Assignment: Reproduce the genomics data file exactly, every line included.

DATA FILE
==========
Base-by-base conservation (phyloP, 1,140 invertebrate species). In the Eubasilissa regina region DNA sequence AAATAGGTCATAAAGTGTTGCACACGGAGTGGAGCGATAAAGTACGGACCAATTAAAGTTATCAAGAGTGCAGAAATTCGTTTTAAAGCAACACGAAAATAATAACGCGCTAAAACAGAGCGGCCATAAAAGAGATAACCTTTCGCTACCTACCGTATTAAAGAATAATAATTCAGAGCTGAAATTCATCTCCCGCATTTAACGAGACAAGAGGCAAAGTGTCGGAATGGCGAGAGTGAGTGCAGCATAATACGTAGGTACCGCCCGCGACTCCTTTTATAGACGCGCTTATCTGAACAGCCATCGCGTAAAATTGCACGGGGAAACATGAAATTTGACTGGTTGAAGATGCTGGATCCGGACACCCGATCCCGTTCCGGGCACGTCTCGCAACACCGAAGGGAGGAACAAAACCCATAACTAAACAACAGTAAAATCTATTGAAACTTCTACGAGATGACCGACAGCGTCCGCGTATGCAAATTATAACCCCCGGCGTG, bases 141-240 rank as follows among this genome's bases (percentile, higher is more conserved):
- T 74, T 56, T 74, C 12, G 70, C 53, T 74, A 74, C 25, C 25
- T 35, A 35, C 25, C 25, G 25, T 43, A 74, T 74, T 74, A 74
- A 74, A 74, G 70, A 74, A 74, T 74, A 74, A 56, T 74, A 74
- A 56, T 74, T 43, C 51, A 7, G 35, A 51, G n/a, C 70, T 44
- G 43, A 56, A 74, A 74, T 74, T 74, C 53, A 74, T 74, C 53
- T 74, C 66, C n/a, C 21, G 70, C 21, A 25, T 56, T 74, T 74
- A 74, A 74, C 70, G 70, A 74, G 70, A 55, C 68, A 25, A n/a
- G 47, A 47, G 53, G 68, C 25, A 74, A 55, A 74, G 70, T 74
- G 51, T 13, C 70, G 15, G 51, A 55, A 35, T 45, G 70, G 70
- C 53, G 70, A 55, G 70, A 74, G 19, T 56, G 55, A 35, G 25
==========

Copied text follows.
Base-by-base conservation (phyloP, 1,140 invertebrate species). In the Eubasilissa regina region DNA sequence AAATAGGTCATAAAGTGTTGCACACGGAGTGGAGCGATAAAGTACGGACCAATTAAAGTTATCAAGAGTGCAGAAATTCGTTTTAAAGCAACACGAAAATAATAACGCGCTAAAACAGAGCGGCCATAAAAGAGATAACCTTTCGCTACCTACCGTATTAAAGAATAATAATTCAGAGCTGAAATTCATCTCCCGCATTTAACGAGACAAGAGGCAAAGTGTCGGAATGGCGAGAGTGAGTGCAGCATAATACGTAGGTACCGCCCGCGACTCCTTTTATAGACGCGCTTATCTGAACAGCCATCGCGTAAAATTGCACGGGGAAACATGAAATTTGACTGGTTGAAGATGCTGGATCCGGACACCCGATCCCGTTCCGGGCACGTCTCGCAACACCGAAGGGAGGAACAAAACCCATAACTAAACAACAGTAAAATCTATTGAAACTTCTACGAGATGACCGACAGCGTCCGCGTATGCAAATTATAACCCCCGGCGTG, bases 141-240 rank as follows among this genome's bases (percentile, higher is more conserved):
- T 74, T 56, T 74, C 12, G 70, C 53, T 74, A 74, C 25, C 25
- T 35, A 35, C 25, C 25, G 25, T 43, A 74, T 74, T 74, A 74
- A 74, A 74, G 70, A 74, A 74, T 74, A 74, A 56, T 74, A 74
- A 56, T 74, T 43, C 51, A 7, G 35, A 51, G n/a, C 70, T 44
- G 43, A 56, A 74, A 74, T 74, T 74, C 53, A 74, T 74, C 53
- T 74, C 66, C n/a, C 21, G 70, C 21, A 25, T 56, T 74, T 74
- A 74, A 74, C 70, G 70, A 74, G 70, A 55, C 68, A 25, A n/a
- G 47, A 47, G 53, G 68, C 25, A 74, A 55, A 74, G 70, T 74
- G 51, T 13, C 70, G 15, G 51, A 55, A 35, T 45, G 70, G 70
- C 53, G 70, A 55, G 70, A 74, G 19, T 56, G 55, A 35, G 25